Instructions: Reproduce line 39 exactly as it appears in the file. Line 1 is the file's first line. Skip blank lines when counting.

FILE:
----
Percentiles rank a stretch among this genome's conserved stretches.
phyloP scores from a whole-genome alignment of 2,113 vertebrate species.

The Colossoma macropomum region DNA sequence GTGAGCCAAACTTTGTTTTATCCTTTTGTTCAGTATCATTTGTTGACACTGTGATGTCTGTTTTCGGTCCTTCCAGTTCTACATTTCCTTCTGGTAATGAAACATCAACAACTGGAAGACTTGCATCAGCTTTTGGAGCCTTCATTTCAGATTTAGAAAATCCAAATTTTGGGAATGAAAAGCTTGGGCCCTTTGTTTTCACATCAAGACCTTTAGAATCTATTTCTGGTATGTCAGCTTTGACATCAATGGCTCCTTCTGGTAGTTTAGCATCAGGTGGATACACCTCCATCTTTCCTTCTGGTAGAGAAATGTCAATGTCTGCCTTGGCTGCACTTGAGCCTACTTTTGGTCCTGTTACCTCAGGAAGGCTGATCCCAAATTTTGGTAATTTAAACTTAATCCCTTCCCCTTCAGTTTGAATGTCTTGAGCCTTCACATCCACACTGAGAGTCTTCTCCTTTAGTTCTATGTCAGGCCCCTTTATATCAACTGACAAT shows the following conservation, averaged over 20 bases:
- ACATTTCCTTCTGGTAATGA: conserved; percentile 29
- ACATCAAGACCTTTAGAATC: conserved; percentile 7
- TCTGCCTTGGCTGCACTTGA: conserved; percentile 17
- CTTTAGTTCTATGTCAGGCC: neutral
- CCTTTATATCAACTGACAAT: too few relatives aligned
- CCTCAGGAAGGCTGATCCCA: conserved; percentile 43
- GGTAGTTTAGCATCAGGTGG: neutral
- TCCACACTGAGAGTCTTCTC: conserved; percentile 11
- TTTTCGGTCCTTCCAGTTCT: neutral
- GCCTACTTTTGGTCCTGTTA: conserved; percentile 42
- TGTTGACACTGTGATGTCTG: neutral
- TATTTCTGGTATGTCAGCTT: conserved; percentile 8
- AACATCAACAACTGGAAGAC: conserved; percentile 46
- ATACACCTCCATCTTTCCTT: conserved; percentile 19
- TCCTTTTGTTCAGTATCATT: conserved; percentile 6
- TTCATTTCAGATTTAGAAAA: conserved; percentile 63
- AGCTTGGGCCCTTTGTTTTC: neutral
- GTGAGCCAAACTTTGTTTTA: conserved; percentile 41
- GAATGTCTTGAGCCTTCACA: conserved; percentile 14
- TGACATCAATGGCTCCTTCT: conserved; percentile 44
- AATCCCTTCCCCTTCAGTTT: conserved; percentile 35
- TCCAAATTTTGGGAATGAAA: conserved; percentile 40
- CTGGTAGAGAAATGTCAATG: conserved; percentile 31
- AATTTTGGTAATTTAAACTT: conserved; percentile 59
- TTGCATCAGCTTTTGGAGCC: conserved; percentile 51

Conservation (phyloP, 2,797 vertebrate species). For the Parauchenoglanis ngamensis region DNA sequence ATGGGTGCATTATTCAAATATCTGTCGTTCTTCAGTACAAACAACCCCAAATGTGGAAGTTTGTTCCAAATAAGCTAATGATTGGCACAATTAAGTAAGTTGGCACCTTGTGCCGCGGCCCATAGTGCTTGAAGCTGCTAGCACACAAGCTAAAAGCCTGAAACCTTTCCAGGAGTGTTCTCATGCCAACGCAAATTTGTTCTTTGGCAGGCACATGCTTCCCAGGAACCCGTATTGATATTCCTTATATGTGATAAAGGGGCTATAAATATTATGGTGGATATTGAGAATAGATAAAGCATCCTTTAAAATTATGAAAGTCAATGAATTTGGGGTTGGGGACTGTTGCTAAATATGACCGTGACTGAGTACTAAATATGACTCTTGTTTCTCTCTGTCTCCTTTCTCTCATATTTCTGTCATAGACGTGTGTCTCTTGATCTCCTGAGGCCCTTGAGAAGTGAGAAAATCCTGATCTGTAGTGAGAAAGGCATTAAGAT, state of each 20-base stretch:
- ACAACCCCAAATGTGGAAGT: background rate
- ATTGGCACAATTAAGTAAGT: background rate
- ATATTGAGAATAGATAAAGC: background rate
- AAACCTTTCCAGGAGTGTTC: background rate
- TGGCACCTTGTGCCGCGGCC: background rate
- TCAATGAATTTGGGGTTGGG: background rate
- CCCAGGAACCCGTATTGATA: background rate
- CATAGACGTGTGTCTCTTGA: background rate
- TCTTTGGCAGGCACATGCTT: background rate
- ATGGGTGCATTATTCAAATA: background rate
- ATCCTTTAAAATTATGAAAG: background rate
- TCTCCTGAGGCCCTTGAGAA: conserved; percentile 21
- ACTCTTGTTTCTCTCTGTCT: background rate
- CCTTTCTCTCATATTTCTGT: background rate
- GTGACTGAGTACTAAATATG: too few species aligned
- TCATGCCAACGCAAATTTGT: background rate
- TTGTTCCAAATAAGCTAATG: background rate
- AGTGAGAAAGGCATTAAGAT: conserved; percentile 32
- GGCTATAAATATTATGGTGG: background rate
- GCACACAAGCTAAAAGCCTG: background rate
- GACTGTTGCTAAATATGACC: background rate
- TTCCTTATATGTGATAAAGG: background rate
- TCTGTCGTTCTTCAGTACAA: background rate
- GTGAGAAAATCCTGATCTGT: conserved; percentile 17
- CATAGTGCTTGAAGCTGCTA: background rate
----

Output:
- ATGGGTGCATTATTCAAATA: background rate